The Ones That Got Away

I was saddened upon hearing that David Cassidy had appeared in a New York courtroom last week to answer charges of felony drunk driving. At the same time, I was also relieved because for a number of years I was in love with and hoping to marry David Cassidy. Upon reading of his recent brush with the law, however, I realize I may have dodged a serious bullet by not winding up betrothed to a former heart-throb with substance abuse issues.

The news also made me curious as to my other former crushes and what sort of life I could have had if things had worked out between us. I’ll spare you coverage of what could have come of my love affairs with Teen Beat regulars, Shaun Cassidy and Rex Smith since even if our relationships hadn’t been imaginary they most definitely would have been brief. I say this not because of their busy work schedules—if that were a deal-breaker my relationship with the Jarhead would have hit the skids years ago—but because the two have been married a combined total of seven times. Not that I don’t believe myself capable of sustaining a Hollywood marriage better than your typical Hollywood wife; I’m just saying the odds aren’t in my favor.

I’ll also spare you coverage of my fantasies surrounding Donny Osmond since that relationship, too, would have fizzled quickly. For although he hasn’t been married as many times as Rex Smith and Shaun Cassidy, he has been quite vocal in his opposition to same sex marriage which for me is grounds for opposite sex divorce.

So I’m going to sail right past my celebrity crushes and start with the relationships I had with people I actually knew—starting with my first love, whom I’ll call Farmer Boy. Farmer Boy won my heart by stealing my comb. This was an incredibly daring act given that we were at Bible camp, and I found the whole bad boy aspect of his behavior charming beyond words. I’d like to say I was also attracted to his intelligence, but in truth I was drawn to him more because of his sense of humor, and because without the John Deere cap and sunglasses he looked exactly like Richard Gere. After holding hands two nights in a row during evening chapel, and kissing goodnight at the edge of the path to the girls’ bank of cabins, I was convinced we would marry and live happily ever after.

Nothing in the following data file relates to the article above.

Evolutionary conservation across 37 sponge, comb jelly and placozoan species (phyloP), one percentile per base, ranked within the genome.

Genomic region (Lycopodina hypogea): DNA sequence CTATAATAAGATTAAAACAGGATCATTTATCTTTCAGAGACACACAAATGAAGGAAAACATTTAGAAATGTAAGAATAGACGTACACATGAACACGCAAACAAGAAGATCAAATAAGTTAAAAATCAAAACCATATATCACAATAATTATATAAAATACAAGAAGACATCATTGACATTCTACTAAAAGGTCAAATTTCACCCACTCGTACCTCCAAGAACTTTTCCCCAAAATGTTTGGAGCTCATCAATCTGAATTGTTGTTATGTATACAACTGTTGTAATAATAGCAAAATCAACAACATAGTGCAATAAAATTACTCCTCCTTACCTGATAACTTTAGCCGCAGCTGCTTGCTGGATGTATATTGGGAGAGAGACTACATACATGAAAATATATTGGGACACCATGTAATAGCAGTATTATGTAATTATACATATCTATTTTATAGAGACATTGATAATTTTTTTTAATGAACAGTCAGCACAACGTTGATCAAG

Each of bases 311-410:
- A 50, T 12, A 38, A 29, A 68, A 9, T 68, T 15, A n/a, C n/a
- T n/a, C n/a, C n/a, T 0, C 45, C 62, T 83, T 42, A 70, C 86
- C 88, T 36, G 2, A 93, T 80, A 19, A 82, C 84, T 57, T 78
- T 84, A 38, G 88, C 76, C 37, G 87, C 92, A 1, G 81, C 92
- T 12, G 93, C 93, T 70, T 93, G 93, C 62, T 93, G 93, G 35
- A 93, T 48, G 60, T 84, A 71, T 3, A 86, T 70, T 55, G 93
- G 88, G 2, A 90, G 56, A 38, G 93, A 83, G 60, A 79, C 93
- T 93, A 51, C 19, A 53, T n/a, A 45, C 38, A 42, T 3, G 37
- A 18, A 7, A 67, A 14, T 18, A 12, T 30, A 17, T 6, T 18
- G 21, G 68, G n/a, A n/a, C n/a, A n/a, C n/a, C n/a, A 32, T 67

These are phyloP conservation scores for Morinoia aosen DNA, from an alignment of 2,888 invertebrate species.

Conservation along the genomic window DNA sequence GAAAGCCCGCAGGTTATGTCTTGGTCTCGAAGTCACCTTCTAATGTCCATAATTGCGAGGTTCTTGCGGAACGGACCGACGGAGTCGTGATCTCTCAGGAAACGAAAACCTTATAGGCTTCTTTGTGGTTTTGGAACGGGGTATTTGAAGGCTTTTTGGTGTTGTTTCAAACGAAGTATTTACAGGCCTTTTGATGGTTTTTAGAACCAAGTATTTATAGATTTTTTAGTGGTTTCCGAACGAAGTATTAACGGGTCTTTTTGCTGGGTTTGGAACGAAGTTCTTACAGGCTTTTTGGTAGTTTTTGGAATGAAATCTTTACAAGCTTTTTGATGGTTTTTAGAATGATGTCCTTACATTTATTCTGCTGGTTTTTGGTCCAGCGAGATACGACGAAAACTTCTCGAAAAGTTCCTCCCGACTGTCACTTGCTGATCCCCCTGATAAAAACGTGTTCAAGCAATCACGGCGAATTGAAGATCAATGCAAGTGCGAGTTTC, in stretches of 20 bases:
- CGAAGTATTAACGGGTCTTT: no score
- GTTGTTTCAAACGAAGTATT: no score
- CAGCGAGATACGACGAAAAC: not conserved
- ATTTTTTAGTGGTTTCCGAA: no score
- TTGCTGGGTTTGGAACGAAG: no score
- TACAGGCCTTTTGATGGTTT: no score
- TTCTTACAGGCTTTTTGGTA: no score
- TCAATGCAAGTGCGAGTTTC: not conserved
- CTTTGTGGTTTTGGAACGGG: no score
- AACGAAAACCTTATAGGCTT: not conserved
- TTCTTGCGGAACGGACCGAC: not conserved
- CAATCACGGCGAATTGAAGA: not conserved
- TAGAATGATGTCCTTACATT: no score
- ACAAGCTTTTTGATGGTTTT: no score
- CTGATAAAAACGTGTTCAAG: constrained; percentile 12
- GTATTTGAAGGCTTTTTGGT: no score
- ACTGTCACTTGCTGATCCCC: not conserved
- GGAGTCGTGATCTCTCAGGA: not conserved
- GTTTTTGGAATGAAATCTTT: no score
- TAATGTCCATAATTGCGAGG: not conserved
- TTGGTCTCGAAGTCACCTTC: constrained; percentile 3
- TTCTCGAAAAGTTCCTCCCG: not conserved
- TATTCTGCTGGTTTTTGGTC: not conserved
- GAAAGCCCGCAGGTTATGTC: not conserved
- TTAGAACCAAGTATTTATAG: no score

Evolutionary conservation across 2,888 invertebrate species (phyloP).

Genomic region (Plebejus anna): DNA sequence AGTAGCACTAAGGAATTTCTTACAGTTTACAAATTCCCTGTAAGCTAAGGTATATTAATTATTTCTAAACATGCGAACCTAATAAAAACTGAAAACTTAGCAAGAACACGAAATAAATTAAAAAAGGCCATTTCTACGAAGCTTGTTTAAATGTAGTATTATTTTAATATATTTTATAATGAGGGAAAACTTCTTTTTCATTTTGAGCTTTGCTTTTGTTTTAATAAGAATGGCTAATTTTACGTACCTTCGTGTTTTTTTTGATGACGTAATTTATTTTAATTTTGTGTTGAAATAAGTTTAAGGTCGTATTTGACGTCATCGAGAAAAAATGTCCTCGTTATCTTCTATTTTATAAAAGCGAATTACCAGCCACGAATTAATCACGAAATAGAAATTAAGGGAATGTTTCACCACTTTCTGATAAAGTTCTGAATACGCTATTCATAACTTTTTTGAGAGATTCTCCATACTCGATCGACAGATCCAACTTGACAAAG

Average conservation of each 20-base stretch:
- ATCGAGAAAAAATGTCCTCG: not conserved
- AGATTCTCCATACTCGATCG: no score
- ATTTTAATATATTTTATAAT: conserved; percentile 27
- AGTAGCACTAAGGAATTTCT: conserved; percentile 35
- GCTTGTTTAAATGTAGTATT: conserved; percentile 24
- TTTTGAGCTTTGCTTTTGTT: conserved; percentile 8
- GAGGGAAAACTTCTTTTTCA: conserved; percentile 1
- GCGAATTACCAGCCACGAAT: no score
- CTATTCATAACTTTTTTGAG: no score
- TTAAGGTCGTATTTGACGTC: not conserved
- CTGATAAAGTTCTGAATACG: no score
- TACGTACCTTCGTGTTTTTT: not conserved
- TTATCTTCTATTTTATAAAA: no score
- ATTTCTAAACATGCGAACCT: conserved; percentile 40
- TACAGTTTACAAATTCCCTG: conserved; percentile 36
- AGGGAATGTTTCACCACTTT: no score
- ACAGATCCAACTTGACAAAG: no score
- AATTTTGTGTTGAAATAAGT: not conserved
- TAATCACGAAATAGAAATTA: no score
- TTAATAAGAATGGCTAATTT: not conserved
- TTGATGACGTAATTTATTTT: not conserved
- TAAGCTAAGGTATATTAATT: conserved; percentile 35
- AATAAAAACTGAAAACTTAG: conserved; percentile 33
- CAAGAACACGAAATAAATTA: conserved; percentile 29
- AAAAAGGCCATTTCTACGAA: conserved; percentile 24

To my dismay, it didn’t last. Apparently after holding hands two nights in a row and kissing goodnight, Farmer Boy got cold feet. To this day I don’t know why, but not only did he fail to propose the day after kissing me under the stars; he completely ignored me and acted as if I didn’t exist for the next fifty weeks or so. It was like the Cassidy brothers, Rex Smith, and Donny Osmond all over again—only worse because Farmer Boy and I had actually met and swapped saliva.

That scenario would play out in almost the exact same way the following summer—and the next. And this ding dong played right along. Yep—as if to prove Einstein’s definition of insanity—I repeated the same actions summer after summer all the while expecting a different outcome. I don’t know how many years in a row Farmer Boy would have broken my heart before he grew bored of it, but I do know how many years I would have let him. Thank heaven I stopped going to Bible camp.